Rails Resources

Learning Goals

  • Understand what the resources syntax in routes.rb generates for us.
  • Understand what nesting resoures in routes.rb generates for us.
  • Understand the 5 pieces of information rake routes gives us.
  • Use route helpers

Vocab

  • routes
  • route helper

WarmUp

In your notebook, without using your computer, fill in the following table for the 8 ReSTful routes for a generic “resource”

Verb URI Pattern Controller#Action
GET /resources resources#index
     
     
     
     
     
     
     

Rails Resources

Rails gives us a handy shortcut for generating the 8 ReSTful routes in our routes.rb file. Open up any Rails app, such as SetList, and add the following line anywhere in your routes file:

resources :cats

Run rake routes -c cats from the command line. The -c stands for controller, so it will only show you routes for the cats.

With a partner, explore what this output gives you.

Only/Except

You never want to create routes that you haven’t implemented in your code. If you have resources :cats in your routes file, but you haven’t implemented the CatsController#destroy action, you would be exposing an unused route. Instead, we give our resource an only option to explicitly say which ReSTful routes we want created. For example, if we only wanted the cats index, new, and create actions, we could put this in our routes file:

resources :cats, only: [:index, :new, :create]

You can also use except, which will generate the 8 ReSTful routes except the ones specified:

resources :cats, except: [:destroy]

This would be the same as:

resources :cats, only: [:index, :show, :new, :create, :edit, :update]

With a partner, refactor some of the ReSTful routes in SetList to use the resources syntax.

Nested Resources

Some resources are logically dependent on other resources. In SetList, Songs can’t exist without an Artist.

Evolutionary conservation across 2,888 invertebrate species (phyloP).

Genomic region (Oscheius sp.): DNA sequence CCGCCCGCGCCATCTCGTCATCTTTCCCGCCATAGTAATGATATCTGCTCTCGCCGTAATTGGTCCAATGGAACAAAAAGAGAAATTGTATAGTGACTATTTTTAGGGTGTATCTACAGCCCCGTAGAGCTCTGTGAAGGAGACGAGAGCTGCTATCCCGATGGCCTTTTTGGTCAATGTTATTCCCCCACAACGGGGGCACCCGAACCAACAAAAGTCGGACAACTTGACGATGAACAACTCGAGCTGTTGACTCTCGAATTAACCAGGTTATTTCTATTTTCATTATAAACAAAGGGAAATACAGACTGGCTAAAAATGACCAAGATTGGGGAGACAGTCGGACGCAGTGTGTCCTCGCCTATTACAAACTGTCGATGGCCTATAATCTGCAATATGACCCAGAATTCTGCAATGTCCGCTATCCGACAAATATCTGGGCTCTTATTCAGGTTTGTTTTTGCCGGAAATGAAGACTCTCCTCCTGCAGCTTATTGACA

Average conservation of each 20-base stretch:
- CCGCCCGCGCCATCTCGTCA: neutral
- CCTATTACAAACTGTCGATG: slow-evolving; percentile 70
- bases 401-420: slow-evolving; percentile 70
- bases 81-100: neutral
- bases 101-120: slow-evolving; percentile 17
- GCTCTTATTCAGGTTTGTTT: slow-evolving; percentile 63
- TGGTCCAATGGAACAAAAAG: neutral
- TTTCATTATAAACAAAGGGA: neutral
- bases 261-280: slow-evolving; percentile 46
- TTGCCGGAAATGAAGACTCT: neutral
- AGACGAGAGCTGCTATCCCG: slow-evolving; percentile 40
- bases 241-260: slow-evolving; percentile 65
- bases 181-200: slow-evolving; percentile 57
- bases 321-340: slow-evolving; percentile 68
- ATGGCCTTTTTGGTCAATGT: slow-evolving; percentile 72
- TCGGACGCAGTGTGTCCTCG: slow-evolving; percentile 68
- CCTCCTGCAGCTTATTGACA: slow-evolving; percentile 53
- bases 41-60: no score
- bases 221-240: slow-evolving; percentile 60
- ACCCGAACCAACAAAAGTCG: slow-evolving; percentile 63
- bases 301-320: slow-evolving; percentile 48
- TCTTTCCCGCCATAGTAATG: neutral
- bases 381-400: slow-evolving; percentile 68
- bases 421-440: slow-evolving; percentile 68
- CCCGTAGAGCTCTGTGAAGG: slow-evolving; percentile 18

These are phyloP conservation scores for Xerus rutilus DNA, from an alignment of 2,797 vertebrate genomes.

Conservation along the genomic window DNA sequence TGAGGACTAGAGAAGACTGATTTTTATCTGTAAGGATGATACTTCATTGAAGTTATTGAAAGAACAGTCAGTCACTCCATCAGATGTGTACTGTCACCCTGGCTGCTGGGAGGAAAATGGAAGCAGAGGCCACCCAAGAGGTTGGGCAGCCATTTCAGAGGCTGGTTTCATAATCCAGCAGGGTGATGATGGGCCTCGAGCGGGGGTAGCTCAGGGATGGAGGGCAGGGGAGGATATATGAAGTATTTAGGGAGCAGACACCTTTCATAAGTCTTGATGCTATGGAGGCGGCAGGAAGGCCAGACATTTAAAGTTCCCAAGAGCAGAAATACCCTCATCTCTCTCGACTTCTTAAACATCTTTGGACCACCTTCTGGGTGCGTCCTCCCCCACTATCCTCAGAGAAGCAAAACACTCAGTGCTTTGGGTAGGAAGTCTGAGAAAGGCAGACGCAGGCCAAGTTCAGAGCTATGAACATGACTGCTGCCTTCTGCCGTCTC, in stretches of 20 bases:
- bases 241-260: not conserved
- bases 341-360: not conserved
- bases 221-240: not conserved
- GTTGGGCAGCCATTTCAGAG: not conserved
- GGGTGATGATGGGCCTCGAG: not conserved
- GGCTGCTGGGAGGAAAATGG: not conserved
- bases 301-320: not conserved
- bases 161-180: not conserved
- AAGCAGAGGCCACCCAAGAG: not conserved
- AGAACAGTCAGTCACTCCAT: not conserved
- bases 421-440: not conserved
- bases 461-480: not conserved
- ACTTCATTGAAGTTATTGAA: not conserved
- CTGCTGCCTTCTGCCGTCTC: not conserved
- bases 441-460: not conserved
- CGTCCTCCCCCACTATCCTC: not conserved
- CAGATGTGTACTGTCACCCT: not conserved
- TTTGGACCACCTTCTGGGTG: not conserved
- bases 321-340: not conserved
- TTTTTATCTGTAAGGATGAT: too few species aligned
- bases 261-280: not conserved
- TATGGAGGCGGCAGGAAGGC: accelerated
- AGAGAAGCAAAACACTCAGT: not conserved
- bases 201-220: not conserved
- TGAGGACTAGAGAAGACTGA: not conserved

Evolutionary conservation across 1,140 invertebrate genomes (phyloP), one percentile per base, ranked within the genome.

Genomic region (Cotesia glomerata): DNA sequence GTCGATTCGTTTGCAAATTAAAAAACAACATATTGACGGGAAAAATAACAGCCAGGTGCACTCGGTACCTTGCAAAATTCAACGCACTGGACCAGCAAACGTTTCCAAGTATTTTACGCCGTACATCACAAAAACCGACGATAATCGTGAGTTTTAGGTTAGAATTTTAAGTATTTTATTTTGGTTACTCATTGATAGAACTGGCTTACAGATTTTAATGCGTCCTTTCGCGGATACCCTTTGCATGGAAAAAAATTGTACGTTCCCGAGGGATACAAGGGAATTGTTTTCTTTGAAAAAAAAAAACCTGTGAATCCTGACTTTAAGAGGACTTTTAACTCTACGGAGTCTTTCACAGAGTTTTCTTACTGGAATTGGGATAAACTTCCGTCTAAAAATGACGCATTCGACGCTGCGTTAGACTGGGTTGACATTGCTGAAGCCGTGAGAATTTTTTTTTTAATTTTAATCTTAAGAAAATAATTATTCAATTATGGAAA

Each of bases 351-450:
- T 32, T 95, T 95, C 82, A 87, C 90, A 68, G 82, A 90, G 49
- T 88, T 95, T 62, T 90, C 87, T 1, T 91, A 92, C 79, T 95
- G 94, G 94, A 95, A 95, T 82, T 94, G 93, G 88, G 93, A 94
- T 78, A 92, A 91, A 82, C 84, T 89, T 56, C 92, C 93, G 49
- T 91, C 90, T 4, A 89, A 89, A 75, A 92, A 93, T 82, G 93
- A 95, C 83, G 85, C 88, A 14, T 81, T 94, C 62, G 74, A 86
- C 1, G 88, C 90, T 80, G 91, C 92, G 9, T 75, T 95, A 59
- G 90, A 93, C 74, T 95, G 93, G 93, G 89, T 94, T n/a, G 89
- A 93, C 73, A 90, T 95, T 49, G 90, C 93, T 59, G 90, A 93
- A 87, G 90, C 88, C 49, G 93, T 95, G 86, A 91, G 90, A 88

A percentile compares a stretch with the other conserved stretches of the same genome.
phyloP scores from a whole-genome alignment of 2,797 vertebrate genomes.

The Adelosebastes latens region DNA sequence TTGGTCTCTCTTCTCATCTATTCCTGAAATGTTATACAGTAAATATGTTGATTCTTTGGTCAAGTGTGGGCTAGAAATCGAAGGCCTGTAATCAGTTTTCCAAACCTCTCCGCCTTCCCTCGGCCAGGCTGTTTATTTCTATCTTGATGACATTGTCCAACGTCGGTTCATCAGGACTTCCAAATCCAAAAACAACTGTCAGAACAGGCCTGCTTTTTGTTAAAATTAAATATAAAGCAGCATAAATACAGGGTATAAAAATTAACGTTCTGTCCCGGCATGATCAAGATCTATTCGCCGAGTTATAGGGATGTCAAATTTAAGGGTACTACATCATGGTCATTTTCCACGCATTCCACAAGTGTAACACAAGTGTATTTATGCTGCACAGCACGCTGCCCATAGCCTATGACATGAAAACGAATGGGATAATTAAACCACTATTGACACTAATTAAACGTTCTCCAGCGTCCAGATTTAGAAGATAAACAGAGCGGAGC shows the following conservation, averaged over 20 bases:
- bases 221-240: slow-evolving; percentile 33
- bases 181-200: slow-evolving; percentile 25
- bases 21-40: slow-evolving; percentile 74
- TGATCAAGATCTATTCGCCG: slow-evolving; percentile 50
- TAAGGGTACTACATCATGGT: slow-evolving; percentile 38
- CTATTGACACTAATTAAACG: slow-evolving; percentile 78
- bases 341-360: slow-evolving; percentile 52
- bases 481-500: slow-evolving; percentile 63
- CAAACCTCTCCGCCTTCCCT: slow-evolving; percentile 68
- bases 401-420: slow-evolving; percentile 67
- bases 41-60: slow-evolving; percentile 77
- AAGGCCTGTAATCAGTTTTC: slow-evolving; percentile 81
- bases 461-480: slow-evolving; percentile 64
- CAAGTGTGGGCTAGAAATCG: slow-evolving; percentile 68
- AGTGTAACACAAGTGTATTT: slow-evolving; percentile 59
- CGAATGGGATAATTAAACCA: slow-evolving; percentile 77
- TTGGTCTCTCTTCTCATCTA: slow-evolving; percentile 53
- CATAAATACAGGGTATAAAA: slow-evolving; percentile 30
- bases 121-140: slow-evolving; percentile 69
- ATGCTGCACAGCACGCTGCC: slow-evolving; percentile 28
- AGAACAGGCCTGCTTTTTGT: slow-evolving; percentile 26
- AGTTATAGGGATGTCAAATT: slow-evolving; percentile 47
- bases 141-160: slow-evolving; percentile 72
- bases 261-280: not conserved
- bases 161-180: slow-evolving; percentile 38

If we look in our routes for SetList, we’ll see:

get "/artists/:artist_id/songs/new", to: "songs#new"

When we want to make a new song, we need to know which artist we are making the song for. We can also accomplish this with the resources syntax by nesting with a do block:

resources :artists do
  resources :songs
end

This will generate 8 ReSTful routes for artists and 8 ReSTful routes for songs that are nested under an artist. You can also use only/except for nested resources:

resources :artists, only: [:show] do
  resources :songs, only: [:edit]
end

Just like before, we only want to create the routes we need.

With a partner, refactor the nested routes in SetList to use the resources sytnax.

Route Helpers

If you run rake routes, you’ll notice the first column is called “prefix”. Rails will use the “prefix” column to build route helpers.

Route helpers will generate a path for you (note: just the path, not the VERB). All you have to do is append _path to the end of the prefix name. For example, if you have this in your routes:

resources :cats, only: [:index]

Then rake routes -c cats should give you:

Prefix Verb URI Pattern     Controller#Action
  cats GET  /cats(.:format) cats#index

Using that prefix cats, we can use cats_path anywhere in our Rails app to generate the path /cats.

Generally, any row in your rake routes output that does not include a prefix uses the same prefix as the line above it.

Passing Parameters to Route Helpers

Some paths include parameters. For example:

resources :cats, only: [:show]

Gives you this rake routes output:

Prefix Verb URI Pattern         Controller#Action
   cat GET  /cats/:id(.:format) cats#show

You can’t generate the path using cat_path because it is expecting an :id. Any time a route helper needs a dynamic parameter, like :id we MUST pass a value to the route helper. For example cat_path(29) will generate /cats/29.

We can also pass an object rather than the actual value of the parameter and Rails is smart enough to extract that object’s id. This is considered best practice:

journey = Artist.create(name: 'Journey')
visit artist_path(journey)

Be careful. If you forget to pass a parameter to a route helper that needs it, the error message will start to look like a “missing route” error. Read the ENTIRE error, and it will actually tell you that the route helper is missing a parameter.

Partner Practice

Refactor some of the code in setlist to use Route Helpers rather than hardcoded routes.

Checks for Understanding

  • What are the 8 ReSTful routes and their controller/actions?
  • What routes would resources :dogs, only: [:destroy, :index] generate?
  • What routes would the following generate?
resources :owners, only: [:index] do
  resources :dogs, only: [:show]
end
  • Why should you use only/except?
  • How can you use the prefix column from rake routes?

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